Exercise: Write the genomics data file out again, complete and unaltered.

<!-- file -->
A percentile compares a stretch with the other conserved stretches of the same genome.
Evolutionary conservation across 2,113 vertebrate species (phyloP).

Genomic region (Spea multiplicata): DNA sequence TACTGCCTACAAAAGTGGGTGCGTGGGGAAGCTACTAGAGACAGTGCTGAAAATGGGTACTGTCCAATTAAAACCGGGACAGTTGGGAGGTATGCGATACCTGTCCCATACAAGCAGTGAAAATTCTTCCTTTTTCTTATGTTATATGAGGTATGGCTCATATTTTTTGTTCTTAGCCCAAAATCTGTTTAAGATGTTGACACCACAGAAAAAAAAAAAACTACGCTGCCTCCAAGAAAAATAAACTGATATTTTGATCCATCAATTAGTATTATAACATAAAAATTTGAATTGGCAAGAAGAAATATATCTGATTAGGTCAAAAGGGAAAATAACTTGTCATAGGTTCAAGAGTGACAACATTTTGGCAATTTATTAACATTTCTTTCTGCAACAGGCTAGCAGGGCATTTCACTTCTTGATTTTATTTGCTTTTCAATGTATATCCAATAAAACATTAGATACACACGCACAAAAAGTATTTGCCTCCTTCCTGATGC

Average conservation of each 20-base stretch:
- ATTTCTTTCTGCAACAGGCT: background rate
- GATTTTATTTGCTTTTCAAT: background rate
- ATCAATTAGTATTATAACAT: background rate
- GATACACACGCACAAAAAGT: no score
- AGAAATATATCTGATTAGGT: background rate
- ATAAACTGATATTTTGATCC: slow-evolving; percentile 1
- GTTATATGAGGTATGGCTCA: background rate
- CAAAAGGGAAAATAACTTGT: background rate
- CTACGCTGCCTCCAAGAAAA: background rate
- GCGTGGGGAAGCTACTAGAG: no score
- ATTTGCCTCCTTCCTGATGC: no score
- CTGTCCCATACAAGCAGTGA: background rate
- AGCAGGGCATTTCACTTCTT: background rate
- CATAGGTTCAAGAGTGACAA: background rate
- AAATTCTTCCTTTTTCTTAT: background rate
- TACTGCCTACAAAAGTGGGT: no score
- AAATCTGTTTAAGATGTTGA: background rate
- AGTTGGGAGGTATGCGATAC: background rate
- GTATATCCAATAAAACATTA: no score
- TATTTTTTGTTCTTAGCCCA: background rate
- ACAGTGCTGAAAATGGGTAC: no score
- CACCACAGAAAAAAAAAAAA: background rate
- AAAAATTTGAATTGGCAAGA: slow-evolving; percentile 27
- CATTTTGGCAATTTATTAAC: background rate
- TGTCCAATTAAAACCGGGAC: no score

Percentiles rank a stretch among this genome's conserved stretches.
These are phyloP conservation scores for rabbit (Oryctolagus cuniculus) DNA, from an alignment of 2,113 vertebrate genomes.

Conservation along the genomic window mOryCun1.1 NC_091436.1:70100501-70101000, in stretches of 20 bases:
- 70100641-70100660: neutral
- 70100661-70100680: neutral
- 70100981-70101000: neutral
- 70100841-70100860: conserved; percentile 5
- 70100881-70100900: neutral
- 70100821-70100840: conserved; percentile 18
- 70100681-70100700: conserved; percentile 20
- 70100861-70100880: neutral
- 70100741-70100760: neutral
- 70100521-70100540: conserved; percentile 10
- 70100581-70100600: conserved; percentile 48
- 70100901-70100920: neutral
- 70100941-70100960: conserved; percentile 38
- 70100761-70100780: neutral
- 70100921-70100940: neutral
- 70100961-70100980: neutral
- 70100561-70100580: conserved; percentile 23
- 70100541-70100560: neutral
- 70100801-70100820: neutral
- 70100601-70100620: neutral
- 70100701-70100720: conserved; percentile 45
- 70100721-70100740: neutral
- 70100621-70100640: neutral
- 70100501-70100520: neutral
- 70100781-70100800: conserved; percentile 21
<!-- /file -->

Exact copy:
A percentile compares a stretch with the other conserved stretches of the same genome.
Evolutionary conservation across 2,113 vertebrate species (phyloP).

Genomic region (Spea multiplicata): DNA sequence TACTGCCTACAAAAGTGGGTGCGTGGGGAAGCTACTAGAGACAGTGCTGAAAATGGGTACTGTCCAATTAAAACCGGGACAGTTGGGAGGTATGCGATACCTGTCCCATACAAGCAGTGAAAATTCTTCCTTTTTCTTATGTTATATGAGGTATGGCTCATATTTTTTGTTCTTAGCCCAAAATCTGTTTAAGATGTTGACACCACAGAAAAAAAAAAAACTACGCTGCCTCCAAGAAAAATAAACTGATATTTTGATCCATCAATTAGTATTATAACATAAAAATTTGAATTGGCAAGAAGAAATATATCTGATTAGGTCAAAAGGGAAAATAACTTGTCATAGGTTCAAGAGTGACAACATTTTGGCAATTTATTAACATTTCTTTCTGCAACAGGCTAGCAGGGCATTTCACTTCTTGATTTTATTTGCTTTTCAATGTATATCCAATAAAACATTAGATACACACGCACAAAAAGTATTTGCCTCCTTCCTGATGC

Average conservation of each 20-base stretch:
- ATTTCTTTCTGCAACAGGCT: background rate
- GATTTTATTTGCTTTTCAAT: background rate
- ATCAATTAGTATTATAACAT: background rate
- GATACACACGCACAAAAAGT: no score
- AGAAATATATCTGATTAGGT: background rate
- ATAAACTGATATTTTGATCC: slow-evolving; percentile 1
- GTTATATGAGGTATGGCTCA: background rate
- CAAAAGGGAAAATAACTTGT: background rate
- CTACGCTGCCTCCAAGAAAA: background rate
- GCGTGGGGAAGCTACTAGAG: no score
- ATTTGCCTCCTTCCTGATGC: no score
- CTGTCCCATACAAGCAGTGA: background rate
- AGCAGGGCATTTCACTTCTT: background rate
- CATAGGTTCAAGAGTGACAA: background rate
- AAATTCTTCCTTTTTCTTAT: background rate
- TACTGCCTACAAAAGTGGGT: no score
- AAATCTGTTTAAGATGTTGA: background rate
- AGTTGGGAGGTATGCGATAC: background rate
- GTATATCCAATAAAACATTA: no score
- TATTTTTTGTTCTTAGCCCA: background rate
- ACAGTGCTGAAAATGGGTAC: no score
- CACCACAGAAAAAAAAAAAA: background rate
- AAAAATTTGAATTGGCAAGA: slow-evolving; percentile 27
- CATTTTGGCAATTTATTAAC: background rate
- TGTCCAATTAAAACCGGGAC: no score

Percentiles rank a stretch among this genome's conserved stretches.
These are phyloP conservation scores for rabbit (Oryctolagus cuniculus) DNA, from an alignment of 2,113 vertebrate genomes.

Conservation along the genomic window mOryCun1.1 NC_091436.1:70100501-70101000, in stretches of 20 bases:
- 70100641-70100660: neutral
- 70100661-70100680: neutral
- 70100981-70101000: neutral
- 70100841-70100860: conserved; percentile 5
- 70100881-70100900: neutral
- 70100821-70100840: conserved; percentile 18
- 70100681-70100700: conserved; percentile 20
- 70100861-70100880: neutral
- 70100741-70100760: neutral
- 70100521-70100540: conserved; percentile 10
- 70100581-70100600: conserved; percentile 48
- 70100901-70100920: neutral
- 70100941-70100960: conserved; percentile 38
- 70100761-70100780: neutral
- 70100921-70100940: neutral
- 70100961-70100980: neutral
- 70100561-70100580: conserved; percentile 23
- 70100541-70100560: neutral
- 70100801-70100820: neutral
- 70100601-70100620: neutral
- 70100701-70100720: conserved; percentile 45
- 70100721-70100740: neutral
- 70100621-70100640: neutral
- 70100501-70100520: neutral
- 70100781-70100800: conserved; percentile 21